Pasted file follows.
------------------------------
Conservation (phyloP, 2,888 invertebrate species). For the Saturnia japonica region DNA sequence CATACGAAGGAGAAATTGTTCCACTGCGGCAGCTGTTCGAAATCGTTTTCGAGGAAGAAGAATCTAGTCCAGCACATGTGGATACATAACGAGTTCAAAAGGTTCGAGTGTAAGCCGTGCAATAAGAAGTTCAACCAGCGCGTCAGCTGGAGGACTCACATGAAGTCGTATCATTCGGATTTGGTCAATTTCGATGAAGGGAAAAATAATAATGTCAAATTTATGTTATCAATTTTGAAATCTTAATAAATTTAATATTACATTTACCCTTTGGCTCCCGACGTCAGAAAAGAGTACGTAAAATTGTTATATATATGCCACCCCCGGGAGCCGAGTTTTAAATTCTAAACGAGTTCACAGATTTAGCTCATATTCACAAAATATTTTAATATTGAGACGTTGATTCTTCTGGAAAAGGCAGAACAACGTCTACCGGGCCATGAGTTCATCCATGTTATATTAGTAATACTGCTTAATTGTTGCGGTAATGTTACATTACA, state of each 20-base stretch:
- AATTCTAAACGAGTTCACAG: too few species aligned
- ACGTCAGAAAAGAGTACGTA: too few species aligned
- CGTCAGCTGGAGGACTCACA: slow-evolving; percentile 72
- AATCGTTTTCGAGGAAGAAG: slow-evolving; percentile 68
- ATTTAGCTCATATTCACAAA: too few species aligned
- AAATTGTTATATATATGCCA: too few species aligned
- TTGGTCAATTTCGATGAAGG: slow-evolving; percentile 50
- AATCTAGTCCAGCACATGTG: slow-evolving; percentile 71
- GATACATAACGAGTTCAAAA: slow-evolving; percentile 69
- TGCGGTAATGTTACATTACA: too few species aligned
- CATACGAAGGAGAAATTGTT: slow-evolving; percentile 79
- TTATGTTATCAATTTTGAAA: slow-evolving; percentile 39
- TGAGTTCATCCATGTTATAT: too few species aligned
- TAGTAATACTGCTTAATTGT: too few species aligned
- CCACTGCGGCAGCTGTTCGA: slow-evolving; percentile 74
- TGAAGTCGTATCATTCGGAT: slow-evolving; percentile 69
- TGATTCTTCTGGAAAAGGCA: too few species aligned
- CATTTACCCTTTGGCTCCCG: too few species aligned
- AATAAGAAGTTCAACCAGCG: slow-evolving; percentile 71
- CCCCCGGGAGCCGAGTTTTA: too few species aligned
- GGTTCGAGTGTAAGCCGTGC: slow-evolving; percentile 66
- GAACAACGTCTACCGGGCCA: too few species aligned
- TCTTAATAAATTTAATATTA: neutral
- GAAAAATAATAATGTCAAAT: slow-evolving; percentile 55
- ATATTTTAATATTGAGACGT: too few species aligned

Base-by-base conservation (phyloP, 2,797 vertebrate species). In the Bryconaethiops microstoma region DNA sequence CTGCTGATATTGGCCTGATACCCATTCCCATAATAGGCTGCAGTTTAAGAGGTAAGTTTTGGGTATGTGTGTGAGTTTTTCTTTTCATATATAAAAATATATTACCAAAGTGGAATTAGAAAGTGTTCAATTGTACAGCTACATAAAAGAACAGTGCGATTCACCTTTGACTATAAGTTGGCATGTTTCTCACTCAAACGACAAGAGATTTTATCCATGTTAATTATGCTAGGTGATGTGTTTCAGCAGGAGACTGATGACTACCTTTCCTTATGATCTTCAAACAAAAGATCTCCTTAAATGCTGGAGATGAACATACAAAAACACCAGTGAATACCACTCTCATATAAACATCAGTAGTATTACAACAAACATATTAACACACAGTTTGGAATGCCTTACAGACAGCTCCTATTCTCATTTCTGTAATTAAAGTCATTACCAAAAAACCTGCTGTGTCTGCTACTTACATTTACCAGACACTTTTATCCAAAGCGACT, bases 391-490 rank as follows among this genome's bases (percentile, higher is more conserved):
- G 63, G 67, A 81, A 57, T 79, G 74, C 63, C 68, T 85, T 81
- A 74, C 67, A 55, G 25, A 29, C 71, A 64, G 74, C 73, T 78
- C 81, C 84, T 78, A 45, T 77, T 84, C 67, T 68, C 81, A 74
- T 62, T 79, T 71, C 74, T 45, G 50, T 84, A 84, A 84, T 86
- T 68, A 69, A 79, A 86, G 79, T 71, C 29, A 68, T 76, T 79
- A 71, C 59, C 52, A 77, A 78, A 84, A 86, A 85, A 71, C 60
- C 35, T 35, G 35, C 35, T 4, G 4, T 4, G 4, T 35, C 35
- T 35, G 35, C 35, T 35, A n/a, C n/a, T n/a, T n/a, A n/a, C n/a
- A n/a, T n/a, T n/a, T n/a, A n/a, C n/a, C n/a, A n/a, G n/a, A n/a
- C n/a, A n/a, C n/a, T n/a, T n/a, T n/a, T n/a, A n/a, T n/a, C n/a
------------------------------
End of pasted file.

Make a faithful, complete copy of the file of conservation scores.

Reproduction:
Conservation (phyloP, 2,888 invertebrate species). For the Saturnia japonica region DNA sequence CATACGAAGGAGAAATTGTTCCACTGCGGCAGCTGTTCGAAATCGTTTTCGAGGAAGAAGAATCTAGTCCAGCACATGTGGATACATAACGAGTTCAAAAGGTTCGAGTGTAAGCCGTGCAATAAGAAGTTCAACCAGCGCGTCAGCTGGAGGACTCACATGAAGTCGTATCATTCGGATTTGGTCAATTTCGATGAAGGGAAAAATAATAATGTCAAATTTATGTTATCAATTTTGAAATCTTAATAAATTTAATATTACATTTACCCTTTGGCTCCCGACGTCAGAAAAGAGTACGTAAAATTGTTATATATATGCCACCCCCGGGAGCCGAGTTTTAAATTCTAAACGAGTTCACAGATTTAGCTCATATTCACAAAATATTTTAATATTGAGACGTTGATTCTTCTGGAAAAGGCAGAACAACGTCTACCGGGCCATGAGTTCATCCATGTTATATTAGTAATACTGCTTAATTGTTGCGGTAATGTTACATTACA, state of each 20-base stretch:
- AATTCTAAACGAGTTCACAG: too few species aligned
- ACGTCAGAAAAGAGTACGTA: too few species aligned
- CGTCAGCTGGAGGACTCACA: slow-evolving; percentile 72
- AATCGTTTTCGAGGAAGAAG: slow-evolving; percentile 68
- ATTTAGCTCATATTCACAAA: too few species aligned
- AAATTGTTATATATATGCCA: too few species aligned
- TTGGTCAATTTCGATGAAGG: slow-evolving; percentile 50
- AATCTAGTCCAGCACATGTG: slow-evolving; percentile 71
- GATACATAACGAGTTCAAAA: slow-evolving; percentile 69
- TGCGGTAATGTTACATTACA: too few species aligned
- CATACGAAGGAGAAATTGTT: slow-evolving; percentile 79
- TTATGTTATCAATTTTGAAA: slow-evolving; percentile 39
- TGAGTTCATCCATGTTATAT: too few species aligned
- TAGTAATACTGCTTAATTGT: too few species aligned
- CCACTGCGGCAGCTGTTCGA: slow-evolving; percentile 74
- TGAAGTCGTATCATTCGGAT: slow-evolving; percentile 69
- TGATTCTTCTGGAAAAGGCA: too few species aligned
- CATTTACCCTTTGGCTCCCG: too few species aligned
- AATAAGAAGTTCAACCAGCG: slow-evolving; percentile 71
- CCCCCGGGAGCCGAGTTTTA: too few species aligned
- GGTTCGAGTGTAAGCCGTGC: slow-evolving; percentile 66
- GAACAACGTCTACCGGGCCA: too few species aligned
- TCTTAATAAATTTAATATTA: neutral
- GAAAAATAATAATGTCAAAT: slow-evolving; percentile 55
- ATATTTTAATATTGAGACGT: too few species aligned

Base-by-base conservation (phyloP, 2,797 vertebrate species). In the Bryconaethiops microstoma region DNA sequence CTGCTGATATTGGCCTGATACCCATTCCCATAATAGGCTGCAGTTTAAGAGGTAAGTTTTGGGTATGTGTGTGAGTTTTTCTTTTCATATATAAAAATATATTACCAAAGTGGAATTAGAAAGTGTTCAATTGTACAGCTACATAAAAGAACAGTGCGATTCACCTTTGACTATAAGTTGGCATGTTTCTCACTCAAACGACAAGAGATTTTATCCATGTTAATTATGCTAGGTGATGTGTTTCAGCAGGAGACTGATGACTACCTTTCCTTATGATCTTCAAACAAAAGATCTCCTTAAATGCTGGAGATGAACATACAAAAACACCAGTGAATACCACTCTCATATAAACATCAGTAGTATTACAACAAACATATTAACACACAGTTTGGAATGCCTTACAGACAGCTCCTATTCTCATTTCTGTAATTAAAGTCATTACCAAAAAACCTGCTGTGTCTGCTACTTACATTTACCAGACACTTTTATCCAAAGCGACT, bases 391-490 rank as follows among this genome's bases (percentile, higher is more conserved):
- G 63, G 67, A 81, A 57, T 79, G 74, C 63, C 68, T 85, T 81
- A 74, C 67, A 55, G 25, A 29, C 71, A 64, G 74, C 73, T 78
- C 81, C 84, T 78, A 45, T 77, T 84, C 67, T 68, C 81, A 74
- T 62, T 79, T 71, C 74, T 45, G 50, T 84, A 84, A 84, T 86
- T 68, A 69, A 79, A 86, G 79, T 71, C 29, A 68, T 76, T 79
- A 71, C 59, C 52, A 77, A 78, A 84, A 86, A 85, A 71, C 60
- C 35, T 35, G 35, C 35, T 4, G 4, T 4, G 4, T 35, C 35
- T 35, G 35, C 35, T 35, A n/a, C n/a, T n/a, T n/a, A n/a, C n/a
- A n/a, T n/a, T n/a, T n/a, A n/a, C n/a, C n/a, A n/a, G n/a, A n/a
- C n/a, A n/a, C n/a, T n/a, T n/a, T n/a, T n/a, A n/a, T n/a, C n/a